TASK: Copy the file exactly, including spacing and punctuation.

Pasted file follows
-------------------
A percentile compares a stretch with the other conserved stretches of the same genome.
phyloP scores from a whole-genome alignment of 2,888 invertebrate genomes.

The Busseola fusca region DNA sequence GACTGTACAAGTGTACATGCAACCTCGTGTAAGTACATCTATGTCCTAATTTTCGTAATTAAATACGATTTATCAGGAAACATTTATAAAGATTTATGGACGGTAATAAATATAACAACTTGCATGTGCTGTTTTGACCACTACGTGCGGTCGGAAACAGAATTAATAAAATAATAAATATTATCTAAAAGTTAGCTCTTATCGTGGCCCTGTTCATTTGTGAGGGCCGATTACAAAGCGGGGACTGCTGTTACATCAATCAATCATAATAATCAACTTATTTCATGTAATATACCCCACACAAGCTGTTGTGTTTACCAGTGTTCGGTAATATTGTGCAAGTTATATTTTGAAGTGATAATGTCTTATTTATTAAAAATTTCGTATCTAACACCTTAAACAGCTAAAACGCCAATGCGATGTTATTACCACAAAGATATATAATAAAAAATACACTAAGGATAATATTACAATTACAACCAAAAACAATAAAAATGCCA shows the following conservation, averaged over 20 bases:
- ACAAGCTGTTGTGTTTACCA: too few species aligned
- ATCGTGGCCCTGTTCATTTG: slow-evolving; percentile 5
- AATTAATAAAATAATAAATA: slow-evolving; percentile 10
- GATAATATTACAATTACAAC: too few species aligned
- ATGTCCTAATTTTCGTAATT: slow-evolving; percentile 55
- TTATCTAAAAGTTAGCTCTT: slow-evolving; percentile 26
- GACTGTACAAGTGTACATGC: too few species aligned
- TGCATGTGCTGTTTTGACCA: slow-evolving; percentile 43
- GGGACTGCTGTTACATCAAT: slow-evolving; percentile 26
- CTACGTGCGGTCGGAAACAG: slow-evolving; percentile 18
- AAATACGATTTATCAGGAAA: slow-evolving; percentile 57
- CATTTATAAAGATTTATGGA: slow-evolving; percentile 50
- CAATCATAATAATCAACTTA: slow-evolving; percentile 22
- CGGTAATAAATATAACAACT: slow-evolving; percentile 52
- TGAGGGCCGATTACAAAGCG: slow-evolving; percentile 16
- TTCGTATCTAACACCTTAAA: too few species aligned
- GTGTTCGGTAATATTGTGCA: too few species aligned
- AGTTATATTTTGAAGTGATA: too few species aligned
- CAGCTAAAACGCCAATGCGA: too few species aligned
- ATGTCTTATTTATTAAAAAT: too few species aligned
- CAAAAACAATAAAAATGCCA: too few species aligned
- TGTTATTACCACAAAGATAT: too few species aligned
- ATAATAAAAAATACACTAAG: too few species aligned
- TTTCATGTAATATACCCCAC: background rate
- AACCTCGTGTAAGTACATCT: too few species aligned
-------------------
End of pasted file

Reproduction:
A percentile compares a stretch with the other conserved stretches of the same genome.
phyloP scores from a whole-genome alignment of 2,888 invertebrate genomes.

The Busseola fusca region DNA sequence GACTGTACAAGTGTACATGCAACCTCGTGTAAGTACATCTATGTCCTAATTTTCGTAATTAAATACGATTTATCAGGAAACATTTATAAAGATTTATGGACGGTAATAAATATAACAACTTGCATGTGCTGTTTTGACCACTACGTGCGGTCGGAAACAGAATTAATAAAATAATAAATATTATCTAAAAGTTAGCTCTTATCGTGGCCCTGTTCATTTGTGAGGGCCGATTACAAAGCGGGGACTGCTGTTACATCAATCAATCATAATAATCAACTTATTTCATGTAATATACCCCACACAAGCTGTTGTGTTTACCAGTGTTCGGTAATATTGTGCAAGTTATATTTTGAAGTGATAATGTCTTATTTATTAAAAATTTCGTATCTAACACCTTAAACAGCTAAAACGCCAATGCGATGTTATTACCACAAAGATATATAATAAAAAATACACTAAGGATAATATTACAATTACAACCAAAAACAATAAAAATGCCA shows the following conservation, averaged over 20 bases:
- ACAAGCTGTTGTGTTTACCA: too few species aligned
- ATCGTGGCCCTGTTCATTTG: slow-evolving; percentile 5
- AATTAATAAAATAATAAATA: slow-evolving; percentile 10
- GATAATATTACAATTACAAC: too few species aligned
- ATGTCCTAATTTTCGTAATT: slow-evolving; percentile 55
- TTATCTAAAAGTTAGCTCTT: slow-evolving; percentile 26
- GACTGTACAAGTGTACATGC: too few species aligned
- TGCATGTGCTGTTTTGACCA: slow-evolving; percentile 43
- GGGACTGCTGTTACATCAAT: slow-evolving; percentile 26
- CTACGTGCGGTCGGAAACAG: slow-evolving; percentile 18
- AAATACGATTTATCAGGAAA: slow-evolving; percentile 57
- CATTTATAAAGATTTATGGA: slow-evolving; percentile 50
- CAATCATAATAATCAACTTA: slow-evolving; percentile 22
- CGGTAATAAATATAACAACT: slow-evolving; percentile 52
- TGAGGGCCGATTACAAAGCG: slow-evolving; percentile 16
- TTCGTATCTAACACCTTAAA: too few species aligned
- GTGTTCGGTAATATTGTGCA: too few species aligned
- AGTTATATTTTGAAGTGATA: too few species aligned
- CAGCTAAAACGCCAATGCGA: too few species aligned
- ATGTCTTATTTATTAAAAAT: too few species aligned
- CAAAAACAATAAAAATGCCA: too few species aligned
- TGTTATTACCACAAAGATAT: too few species aligned
- ATAATAAAAAATACACTAAG: too few species aligned
- TTTCATGTAATATACCCCAC: background rate
- AACCTCGTGTAAGTACATCT: too few species aligned